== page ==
Monday’s Meditation: On Helping Yourself

August 12, 2013

I recently read the above quote in a copy of the Oprah Magazine while pummeling away on the dreaded Eliptical machine (really, is there anything more mundane?). Rock’s Q & A spanned a page, which I scanned, my eyes settling on the bottom-most quote. All motion halted–I read it again. And then, nodding to myself as I recommenced peddling I sent Rock a message (telepathically, naturally) which went something along the lines of, “Chris! That’s so true!”

On one level, Rock was merely relaying insight gained through personal experience. His words easily extend beyond his own circumstances, though, lending themselves to myriad other scenarios.

We all have our own stalled cars–projects and puzzles that need work in order to reach a resolution. Whatever they are, big or small, if we have acted helplessly in regards to them, if we have set them down, put up our thumb, and hoped that help would fall into our laps, we will sadly learn that such things will remain stalled indefinitely.

While we may wish those drivers who whizzed past yet-undiscovered Rock had heeded his outstretched arm, his call for help, we can understand why they didn’t brake. A person who isn’t actively engaged in a task doesn’t sufficiently communicate the assistance they might require. Who knows what that man standing on the side of the road wanted? Who even knows what kind of a guy he is? Maybe he’s on drugs. Maybe he’s in a heap-load of trouble that will occupy the entirety of my day and I can’t get into all that. Maybe he’s a serial killer!–I’m not stopping.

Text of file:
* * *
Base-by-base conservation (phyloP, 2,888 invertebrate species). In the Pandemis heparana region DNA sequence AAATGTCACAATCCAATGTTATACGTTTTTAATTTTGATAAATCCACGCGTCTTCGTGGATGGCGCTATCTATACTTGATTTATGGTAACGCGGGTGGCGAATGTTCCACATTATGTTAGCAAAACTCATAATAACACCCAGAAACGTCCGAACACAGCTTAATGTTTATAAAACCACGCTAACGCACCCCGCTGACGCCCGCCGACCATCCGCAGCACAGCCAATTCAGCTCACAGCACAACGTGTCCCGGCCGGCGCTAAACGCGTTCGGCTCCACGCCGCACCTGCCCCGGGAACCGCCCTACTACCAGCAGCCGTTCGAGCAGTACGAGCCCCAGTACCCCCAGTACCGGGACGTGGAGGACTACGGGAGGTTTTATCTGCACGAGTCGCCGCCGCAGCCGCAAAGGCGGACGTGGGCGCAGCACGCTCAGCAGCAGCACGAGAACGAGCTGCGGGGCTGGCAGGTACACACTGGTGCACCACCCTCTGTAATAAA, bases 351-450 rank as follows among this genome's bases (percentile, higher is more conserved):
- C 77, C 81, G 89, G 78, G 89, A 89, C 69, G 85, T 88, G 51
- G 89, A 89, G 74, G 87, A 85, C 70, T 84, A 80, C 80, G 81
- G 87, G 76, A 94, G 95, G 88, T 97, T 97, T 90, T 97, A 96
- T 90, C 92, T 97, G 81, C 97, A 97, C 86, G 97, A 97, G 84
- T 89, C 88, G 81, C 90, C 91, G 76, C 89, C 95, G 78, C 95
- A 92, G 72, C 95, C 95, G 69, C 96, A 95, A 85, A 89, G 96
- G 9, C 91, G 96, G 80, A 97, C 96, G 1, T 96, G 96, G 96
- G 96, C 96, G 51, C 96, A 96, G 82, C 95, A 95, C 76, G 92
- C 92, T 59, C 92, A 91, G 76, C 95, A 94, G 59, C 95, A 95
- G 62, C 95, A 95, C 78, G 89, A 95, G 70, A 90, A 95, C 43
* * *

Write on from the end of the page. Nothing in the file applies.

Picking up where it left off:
But the person who has proven themselves to be capable, the person who has demonstrated that they rely chiefly on themselves to accomplish their goals, and that while they may benefit from our help, they won’t come to depend upon it in a disproportionate manner wherein we end up carrying all of their weight, that person is easy to help. Moreover, by beginning the process on their own, that person has made it easy for us to jump onto an already in-motion effort and lend a hand.

When your car stalls, whatever your “car” is, let it be your first inclination to solve the problem yourself. Utilize The Google, your muscles, or whatever your respective task requires. When we help ourselves, more help will come to us. When we believe in our capabilities, the universe will find some way to amplify our means. When we just start pushing our own car, we will either find that we’re powerful enough to go it alone, or someone, seeing clearly our intent, will jump out to help us push. Either way, we can’t lose.

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